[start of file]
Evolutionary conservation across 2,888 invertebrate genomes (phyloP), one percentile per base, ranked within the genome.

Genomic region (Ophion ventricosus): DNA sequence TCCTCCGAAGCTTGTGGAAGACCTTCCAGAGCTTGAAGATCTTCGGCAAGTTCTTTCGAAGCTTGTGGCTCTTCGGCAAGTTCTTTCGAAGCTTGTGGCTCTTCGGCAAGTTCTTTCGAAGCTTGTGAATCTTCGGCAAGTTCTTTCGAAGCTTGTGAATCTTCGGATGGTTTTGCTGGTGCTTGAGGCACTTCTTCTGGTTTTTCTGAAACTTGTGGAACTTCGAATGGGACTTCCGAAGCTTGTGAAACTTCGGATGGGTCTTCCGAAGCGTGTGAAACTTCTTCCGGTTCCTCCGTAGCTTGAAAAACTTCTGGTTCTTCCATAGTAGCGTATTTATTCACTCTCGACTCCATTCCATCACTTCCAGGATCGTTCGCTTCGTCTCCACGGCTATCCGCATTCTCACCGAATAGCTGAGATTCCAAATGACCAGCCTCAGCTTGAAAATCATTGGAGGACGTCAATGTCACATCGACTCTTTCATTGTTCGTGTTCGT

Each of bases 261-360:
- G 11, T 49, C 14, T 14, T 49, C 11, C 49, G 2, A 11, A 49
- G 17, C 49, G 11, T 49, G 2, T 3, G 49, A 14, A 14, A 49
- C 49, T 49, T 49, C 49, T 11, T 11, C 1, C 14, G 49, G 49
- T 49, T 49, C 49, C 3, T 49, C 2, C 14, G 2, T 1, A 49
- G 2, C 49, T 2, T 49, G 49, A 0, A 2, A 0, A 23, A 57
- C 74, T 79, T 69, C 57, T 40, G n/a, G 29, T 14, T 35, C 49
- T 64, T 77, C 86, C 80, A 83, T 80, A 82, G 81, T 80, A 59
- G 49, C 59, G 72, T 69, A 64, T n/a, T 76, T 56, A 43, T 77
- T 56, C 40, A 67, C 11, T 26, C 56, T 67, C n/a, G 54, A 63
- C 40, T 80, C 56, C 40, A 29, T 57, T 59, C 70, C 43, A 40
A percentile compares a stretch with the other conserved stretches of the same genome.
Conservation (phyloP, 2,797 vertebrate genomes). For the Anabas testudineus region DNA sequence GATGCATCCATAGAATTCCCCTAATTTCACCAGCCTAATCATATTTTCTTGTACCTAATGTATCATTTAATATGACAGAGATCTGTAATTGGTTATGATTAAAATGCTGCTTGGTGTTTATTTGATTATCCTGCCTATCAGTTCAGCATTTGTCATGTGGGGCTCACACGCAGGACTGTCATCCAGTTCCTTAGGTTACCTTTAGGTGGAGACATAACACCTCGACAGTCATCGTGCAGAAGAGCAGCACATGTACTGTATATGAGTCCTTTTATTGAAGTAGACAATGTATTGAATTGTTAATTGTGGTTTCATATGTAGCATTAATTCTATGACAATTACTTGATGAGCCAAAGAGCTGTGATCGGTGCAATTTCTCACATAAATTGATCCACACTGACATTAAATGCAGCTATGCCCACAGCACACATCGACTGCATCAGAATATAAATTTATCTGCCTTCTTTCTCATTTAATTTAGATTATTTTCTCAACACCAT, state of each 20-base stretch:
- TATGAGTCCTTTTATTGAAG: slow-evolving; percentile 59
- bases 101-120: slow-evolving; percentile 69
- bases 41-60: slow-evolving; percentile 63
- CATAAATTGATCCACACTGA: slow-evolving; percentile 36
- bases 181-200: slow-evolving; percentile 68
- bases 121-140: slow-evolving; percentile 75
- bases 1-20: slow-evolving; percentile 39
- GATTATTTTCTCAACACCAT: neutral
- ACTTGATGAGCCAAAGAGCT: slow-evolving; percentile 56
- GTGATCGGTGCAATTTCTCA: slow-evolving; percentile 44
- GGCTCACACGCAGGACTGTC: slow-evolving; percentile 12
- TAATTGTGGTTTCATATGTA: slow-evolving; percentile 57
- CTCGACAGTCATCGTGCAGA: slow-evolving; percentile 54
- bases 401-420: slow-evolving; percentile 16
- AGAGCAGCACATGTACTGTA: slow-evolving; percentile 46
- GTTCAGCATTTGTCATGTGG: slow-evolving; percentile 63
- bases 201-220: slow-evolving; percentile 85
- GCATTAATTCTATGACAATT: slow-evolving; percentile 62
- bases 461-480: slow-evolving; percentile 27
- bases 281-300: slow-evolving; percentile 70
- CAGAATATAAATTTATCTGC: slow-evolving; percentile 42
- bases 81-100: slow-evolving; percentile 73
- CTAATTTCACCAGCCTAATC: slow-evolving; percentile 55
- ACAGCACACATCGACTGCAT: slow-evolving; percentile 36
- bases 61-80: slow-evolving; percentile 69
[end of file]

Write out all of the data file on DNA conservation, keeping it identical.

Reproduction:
Evolutionary conservation across 2,888 invertebrate genomes (phyloP), one percentile per base, ranked within the genome.

Genomic region (Ophion ventricosus): DNA sequence TCCTCCGAAGCTTGTGGAAGACCTTCCAGAGCTTGAAGATCTTCGGCAAGTTCTTTCGAAGCTTGTGGCTCTTCGGCAAGTTCTTTCGAAGCTTGTGGCTCTTCGGCAAGTTCTTTCGAAGCTTGTGAATCTTCGGCAAGTTCTTTCGAAGCTTGTGAATCTTCGGATGGTTTTGCTGGTGCTTGAGGCACTTCTTCTGGTTTTTCTGAAACTTGTGGAACTTCGAATGGGACTTCCGAAGCTTGTGAAACTTCGGATGGGTCTTCCGAAGCGTGTGAAACTTCTTCCGGTTCCTCCGTAGCTTGAAAAACTTCTGGTTCTTCCATAGTAGCGTATTTATTCACTCTCGACTCCATTCCATCACTTCCAGGATCGTTCGCTTCGTCTCCACGGCTATCCGCATTCTCACCGAATAGCTGAGATTCCAAATGACCAGCCTCAGCTTGAAAATCATTGGAGGACGTCAATGTCACATCGACTCTTTCATTGTTCGTGTTCGT

Each of bases 261-360:
- G 11, T 49, C 14, T 14, T 49, C 11, C 49, G 2, A 11, A 49
- G 17, C 49, G 11, T 49, G 2, T 3, G 49, A 14, A 14, A 49
- C 49, T 49, T 49, C 49, T 11, T 11, C 1, C 14, G 49, G 49
- T 49, T 49, C 49, C 3, T 49, C 2, C 14, G 2, T 1, A 49
- G 2, C 49, T 2, T 49, G 49, A 0, A 2, A 0, A 23, A 57
- C 74, T 79, T 69, C 57, T 40, G n/a, G 29, T 14, T 35, C 49
- T 64, T 77, C 86, C 80, A 83, T 80, A 82, G 81, T 80, A 59
- G 49, C 59, G 72, T 69, A 64, T n/a, T 76, T 56, A 43, T 77
- T 56, C 40, A 67, C 11, T 26, C 56, T 67, C n/a, G 54, A 63
- C 40, T 80, C 56, C 40, A 29, T 57, T 59, C 70, C 43, A 40
A percentile compares a stretch with the other conserved stretches of the same genome.
Conservation (phyloP, 2,797 vertebrate genomes). For the Anabas testudineus region DNA sequence GATGCATCCATAGAATTCCCCTAATTTCACCAGCCTAATCATATTTTCTTGTACCTAATGTATCATTTAATATGACAGAGATCTGTAATTGGTTATGATTAAAATGCTGCTTGGTGTTTATTTGATTATCCTGCCTATCAGTTCAGCATTTGTCATGTGGGGCTCACACGCAGGACTGTCATCCAGTTCCTTAGGTTACCTTTAGGTGGAGACATAACACCTCGACAGTCATCGTGCAGAAGAGCAGCACATGTACTGTATATGAGTCCTTTTATTGAAGTAGACAATGTATTGAATTGTTAATTGTGGTTTCATATGTAGCATTAATTCTATGACAATTACTTGATGAGCCAAAGAGCTGTGATCGGTGCAATTTCTCACATAAATTGATCCACACTGACATTAAATGCAGCTATGCCCACAGCACACATCGACTGCATCAGAATATAAATTTATCTGCCTTCTTTCTCATTTAATTTAGATTATTTTCTCAACACCAT, state of each 20-base stretch:
- TATGAGTCCTTTTATTGAAG: slow-evolving; percentile 59
- bases 101-120: slow-evolving; percentile 69
- bases 41-60: slow-evolving; percentile 63
- CATAAATTGATCCACACTGA: slow-evolving; percentile 36
- bases 181-200: slow-evolving; percentile 68
- bases 121-140: slow-evolving; percentile 75
- bases 1-20: slow-evolving; percentile 39
- GATTATTTTCTCAACACCAT: neutral
- ACTTGATGAGCCAAAGAGCT: slow-evolving; percentile 56
- GTGATCGGTGCAATTTCTCA: slow-evolving; percentile 44
- GGCTCACACGCAGGACTGTC: slow-evolving; percentile 12
- TAATTGTGGTTTCATATGTA: slow-evolving; percentile 57
- CTCGACAGTCATCGTGCAGA: slow-evolving; percentile 54
- bases 401-420: slow-evolving; percentile 16
- AGAGCAGCACATGTACTGTA: slow-evolving; percentile 46
- GTTCAGCATTTGTCATGTGG: slow-evolving; percentile 63
- bases 201-220: slow-evolving; percentile 85
- GCATTAATTCTATGACAATT: slow-evolving; percentile 62
- bases 461-480: slow-evolving; percentile 27
- bases 281-300: slow-evolving; percentile 70
- CAGAATATAAATTTATCTGC: slow-evolving; percentile 42
- bases 81-100: slow-evolving; percentile 73
- CTAATTTCACCAGCCTAATC: slow-evolving; percentile 55
- ACAGCACACATCGACTGCAT: slow-evolving; percentile 36
- bases 61-80: slow-evolving; percentile 69